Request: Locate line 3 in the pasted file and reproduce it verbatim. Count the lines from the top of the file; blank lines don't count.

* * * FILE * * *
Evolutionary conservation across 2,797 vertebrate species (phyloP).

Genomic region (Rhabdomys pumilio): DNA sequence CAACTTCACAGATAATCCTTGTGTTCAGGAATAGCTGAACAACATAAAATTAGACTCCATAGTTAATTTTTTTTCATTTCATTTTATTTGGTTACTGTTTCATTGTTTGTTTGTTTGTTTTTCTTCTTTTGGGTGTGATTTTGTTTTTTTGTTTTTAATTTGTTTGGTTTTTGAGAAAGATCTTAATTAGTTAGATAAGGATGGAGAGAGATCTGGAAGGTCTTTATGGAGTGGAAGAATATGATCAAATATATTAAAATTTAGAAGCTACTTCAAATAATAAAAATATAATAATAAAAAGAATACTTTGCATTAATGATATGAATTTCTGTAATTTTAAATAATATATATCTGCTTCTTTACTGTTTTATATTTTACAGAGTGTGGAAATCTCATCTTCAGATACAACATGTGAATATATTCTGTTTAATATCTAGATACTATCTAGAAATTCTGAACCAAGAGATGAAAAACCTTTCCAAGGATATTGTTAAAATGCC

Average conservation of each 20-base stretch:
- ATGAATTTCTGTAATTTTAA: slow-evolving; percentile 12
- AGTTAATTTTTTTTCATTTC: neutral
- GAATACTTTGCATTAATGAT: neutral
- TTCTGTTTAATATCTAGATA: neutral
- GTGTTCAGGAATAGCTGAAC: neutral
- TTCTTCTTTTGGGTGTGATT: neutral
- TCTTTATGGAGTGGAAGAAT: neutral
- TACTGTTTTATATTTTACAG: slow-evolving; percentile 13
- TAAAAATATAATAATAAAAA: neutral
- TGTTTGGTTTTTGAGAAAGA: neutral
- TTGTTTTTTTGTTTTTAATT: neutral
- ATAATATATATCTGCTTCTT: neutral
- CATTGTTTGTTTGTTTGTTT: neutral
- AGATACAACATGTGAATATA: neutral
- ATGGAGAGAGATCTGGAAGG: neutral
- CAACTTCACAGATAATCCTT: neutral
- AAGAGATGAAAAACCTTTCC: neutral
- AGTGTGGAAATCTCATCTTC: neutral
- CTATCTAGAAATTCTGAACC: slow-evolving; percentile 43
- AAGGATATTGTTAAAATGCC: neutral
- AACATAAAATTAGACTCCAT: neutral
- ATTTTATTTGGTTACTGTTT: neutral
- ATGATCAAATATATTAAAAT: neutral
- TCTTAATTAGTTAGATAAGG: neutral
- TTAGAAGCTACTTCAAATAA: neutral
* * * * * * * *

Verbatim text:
Average conservation of each 20-base stretch: